What is Osteopathy?

Home What is Osteopathy?

Osteopathy is a primary health care system that compliments other medical practices.

It is suitable for almost any individual and can contribute to the treatment and management of a wide range of conditions. Osteopaths work mostly on muscles, joints and ligaments, through the neuro-musculo-skeletal system. They use a wide variety of techniques such as deep tissue massage, joint articulation, manipulation and cranial osteopathy.

Osteopaths view the body as an integrated and indivisible whole, with the ability to heal itself. This self-healing mechanism can be utilised as part of the osteopathic treatment process, with the core aim of improving the quality of function within the body and removing blocks to healing. No part of the body can be considered in isolation. Relevant psychological and social factors are also considered and form part of the process of patient diagnosis and management.

Osteopaths use their expert palpation skills as a key part of the diagnostic and treatment process. This also includes a thorough patient history, observing active movements of the body and examining the musculoskeletal system in detail. X -rays, scans and other clinical investigations are also used if required.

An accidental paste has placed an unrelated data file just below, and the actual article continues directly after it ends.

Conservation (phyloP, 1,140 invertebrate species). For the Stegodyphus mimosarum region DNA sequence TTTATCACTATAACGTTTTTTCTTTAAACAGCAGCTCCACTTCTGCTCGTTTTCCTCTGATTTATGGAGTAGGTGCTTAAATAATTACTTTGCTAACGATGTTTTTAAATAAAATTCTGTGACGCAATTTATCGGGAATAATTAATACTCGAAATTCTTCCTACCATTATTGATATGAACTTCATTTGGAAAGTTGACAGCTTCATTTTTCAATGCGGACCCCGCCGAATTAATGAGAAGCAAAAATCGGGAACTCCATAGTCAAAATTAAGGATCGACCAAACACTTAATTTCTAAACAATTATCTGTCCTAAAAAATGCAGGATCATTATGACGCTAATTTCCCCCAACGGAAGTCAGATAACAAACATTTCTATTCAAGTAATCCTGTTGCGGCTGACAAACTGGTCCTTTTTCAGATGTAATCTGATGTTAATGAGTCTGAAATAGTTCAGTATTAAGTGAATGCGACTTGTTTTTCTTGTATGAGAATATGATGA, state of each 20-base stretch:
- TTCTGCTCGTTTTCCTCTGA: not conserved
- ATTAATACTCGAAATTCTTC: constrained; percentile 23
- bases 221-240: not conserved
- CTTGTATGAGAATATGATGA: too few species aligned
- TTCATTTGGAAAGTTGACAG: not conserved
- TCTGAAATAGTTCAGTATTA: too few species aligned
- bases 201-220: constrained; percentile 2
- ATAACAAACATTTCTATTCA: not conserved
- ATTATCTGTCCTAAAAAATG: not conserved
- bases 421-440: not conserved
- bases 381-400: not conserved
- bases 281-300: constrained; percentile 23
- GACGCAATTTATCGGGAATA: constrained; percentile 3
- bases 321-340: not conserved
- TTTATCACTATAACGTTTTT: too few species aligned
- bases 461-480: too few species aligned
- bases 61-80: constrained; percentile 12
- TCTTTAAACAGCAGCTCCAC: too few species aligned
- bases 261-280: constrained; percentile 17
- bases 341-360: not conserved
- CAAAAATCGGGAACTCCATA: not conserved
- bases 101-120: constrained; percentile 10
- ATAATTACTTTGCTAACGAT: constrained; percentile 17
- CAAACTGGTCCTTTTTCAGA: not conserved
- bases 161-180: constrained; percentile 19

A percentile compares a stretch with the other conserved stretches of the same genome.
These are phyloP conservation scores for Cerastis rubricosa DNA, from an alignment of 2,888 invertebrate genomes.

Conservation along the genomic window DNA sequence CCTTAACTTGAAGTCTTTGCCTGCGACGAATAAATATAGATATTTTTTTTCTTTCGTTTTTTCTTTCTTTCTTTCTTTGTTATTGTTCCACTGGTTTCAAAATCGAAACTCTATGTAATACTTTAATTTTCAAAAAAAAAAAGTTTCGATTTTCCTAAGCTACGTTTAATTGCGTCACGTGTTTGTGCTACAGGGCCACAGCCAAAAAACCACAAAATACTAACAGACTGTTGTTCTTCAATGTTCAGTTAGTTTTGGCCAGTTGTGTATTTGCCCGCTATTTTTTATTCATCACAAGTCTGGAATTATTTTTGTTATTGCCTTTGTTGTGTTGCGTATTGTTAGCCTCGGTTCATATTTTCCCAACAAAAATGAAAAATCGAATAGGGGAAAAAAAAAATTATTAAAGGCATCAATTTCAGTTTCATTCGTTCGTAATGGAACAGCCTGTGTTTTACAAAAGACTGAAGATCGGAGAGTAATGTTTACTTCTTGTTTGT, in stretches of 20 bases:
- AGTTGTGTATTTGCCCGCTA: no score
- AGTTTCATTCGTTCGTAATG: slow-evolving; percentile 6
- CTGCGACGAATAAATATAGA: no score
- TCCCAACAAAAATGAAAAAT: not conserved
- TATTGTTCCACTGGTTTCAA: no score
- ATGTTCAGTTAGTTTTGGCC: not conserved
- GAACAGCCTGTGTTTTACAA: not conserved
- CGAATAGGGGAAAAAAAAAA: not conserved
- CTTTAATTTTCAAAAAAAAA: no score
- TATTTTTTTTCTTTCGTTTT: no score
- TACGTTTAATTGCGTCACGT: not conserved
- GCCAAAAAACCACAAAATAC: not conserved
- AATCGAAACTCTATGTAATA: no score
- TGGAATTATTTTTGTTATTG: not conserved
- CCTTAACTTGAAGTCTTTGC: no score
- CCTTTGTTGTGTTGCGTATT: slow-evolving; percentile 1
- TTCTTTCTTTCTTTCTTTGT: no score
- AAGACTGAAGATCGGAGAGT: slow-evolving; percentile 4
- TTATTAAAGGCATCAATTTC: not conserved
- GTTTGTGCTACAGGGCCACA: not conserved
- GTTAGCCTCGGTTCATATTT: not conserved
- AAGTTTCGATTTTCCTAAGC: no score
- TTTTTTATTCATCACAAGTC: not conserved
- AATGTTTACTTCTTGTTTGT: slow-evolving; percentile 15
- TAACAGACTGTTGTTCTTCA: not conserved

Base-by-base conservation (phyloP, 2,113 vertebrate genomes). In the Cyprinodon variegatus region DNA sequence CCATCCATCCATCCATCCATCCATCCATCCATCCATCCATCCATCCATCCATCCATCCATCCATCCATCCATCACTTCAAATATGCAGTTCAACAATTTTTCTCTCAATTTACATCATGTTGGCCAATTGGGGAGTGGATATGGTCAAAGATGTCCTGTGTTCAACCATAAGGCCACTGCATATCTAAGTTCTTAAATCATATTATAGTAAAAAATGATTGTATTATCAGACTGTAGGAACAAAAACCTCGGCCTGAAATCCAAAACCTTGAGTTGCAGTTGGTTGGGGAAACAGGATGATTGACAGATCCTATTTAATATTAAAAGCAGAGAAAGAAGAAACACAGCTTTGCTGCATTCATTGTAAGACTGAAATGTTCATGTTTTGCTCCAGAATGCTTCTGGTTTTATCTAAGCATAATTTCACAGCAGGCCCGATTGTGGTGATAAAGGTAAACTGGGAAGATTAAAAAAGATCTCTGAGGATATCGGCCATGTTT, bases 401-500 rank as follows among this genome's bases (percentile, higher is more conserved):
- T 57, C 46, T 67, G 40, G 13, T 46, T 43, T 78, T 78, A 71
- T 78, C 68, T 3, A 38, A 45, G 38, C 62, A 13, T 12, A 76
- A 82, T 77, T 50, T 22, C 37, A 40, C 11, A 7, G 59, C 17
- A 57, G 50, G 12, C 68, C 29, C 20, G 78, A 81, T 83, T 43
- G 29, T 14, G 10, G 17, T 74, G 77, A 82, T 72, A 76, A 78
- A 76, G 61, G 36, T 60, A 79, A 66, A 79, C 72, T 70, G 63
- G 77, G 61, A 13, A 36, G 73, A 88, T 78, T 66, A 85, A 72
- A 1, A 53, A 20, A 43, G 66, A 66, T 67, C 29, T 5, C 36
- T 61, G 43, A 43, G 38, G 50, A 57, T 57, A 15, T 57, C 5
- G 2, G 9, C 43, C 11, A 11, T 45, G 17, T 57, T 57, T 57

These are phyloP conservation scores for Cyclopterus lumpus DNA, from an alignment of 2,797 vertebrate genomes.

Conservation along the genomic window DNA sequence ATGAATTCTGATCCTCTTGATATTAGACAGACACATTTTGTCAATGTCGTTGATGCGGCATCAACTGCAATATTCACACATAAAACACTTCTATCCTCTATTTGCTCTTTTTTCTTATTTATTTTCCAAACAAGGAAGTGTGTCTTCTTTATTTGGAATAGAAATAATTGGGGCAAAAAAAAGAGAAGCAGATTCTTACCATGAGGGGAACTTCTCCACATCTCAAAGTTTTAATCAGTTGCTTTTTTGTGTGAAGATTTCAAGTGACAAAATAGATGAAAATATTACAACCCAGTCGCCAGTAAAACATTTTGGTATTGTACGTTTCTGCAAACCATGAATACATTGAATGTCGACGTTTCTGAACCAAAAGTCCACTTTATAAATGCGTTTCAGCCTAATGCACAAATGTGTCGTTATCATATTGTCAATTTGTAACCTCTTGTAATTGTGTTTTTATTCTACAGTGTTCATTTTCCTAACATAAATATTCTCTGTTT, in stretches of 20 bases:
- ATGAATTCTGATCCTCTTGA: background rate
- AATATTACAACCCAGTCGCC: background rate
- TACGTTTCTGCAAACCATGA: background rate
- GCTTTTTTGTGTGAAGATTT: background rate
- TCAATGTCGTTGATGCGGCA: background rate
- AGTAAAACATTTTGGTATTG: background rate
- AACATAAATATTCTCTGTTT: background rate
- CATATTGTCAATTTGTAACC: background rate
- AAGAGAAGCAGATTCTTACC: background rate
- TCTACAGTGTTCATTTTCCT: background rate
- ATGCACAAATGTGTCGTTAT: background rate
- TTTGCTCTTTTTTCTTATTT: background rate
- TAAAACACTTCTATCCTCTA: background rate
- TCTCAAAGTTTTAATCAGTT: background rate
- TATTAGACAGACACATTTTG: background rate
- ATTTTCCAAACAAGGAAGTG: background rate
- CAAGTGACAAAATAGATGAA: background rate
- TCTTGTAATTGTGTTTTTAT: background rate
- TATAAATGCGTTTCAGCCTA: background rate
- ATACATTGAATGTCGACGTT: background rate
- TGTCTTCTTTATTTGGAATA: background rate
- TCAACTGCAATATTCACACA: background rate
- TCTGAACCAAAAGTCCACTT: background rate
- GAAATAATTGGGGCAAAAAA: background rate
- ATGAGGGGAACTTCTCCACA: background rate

Osteopaths must be registered with the General Osteopathic Council in order to practice. Patients may be referred by their doctor, or they may opt to see an osteopath independently.

Conditions treated by Osteopaths

The most common conditions that osteopaths treat are:

  • back and neck pain
  • shoulder and arm problems
  • pelvis, hip and leg problems
  • sports and other injuries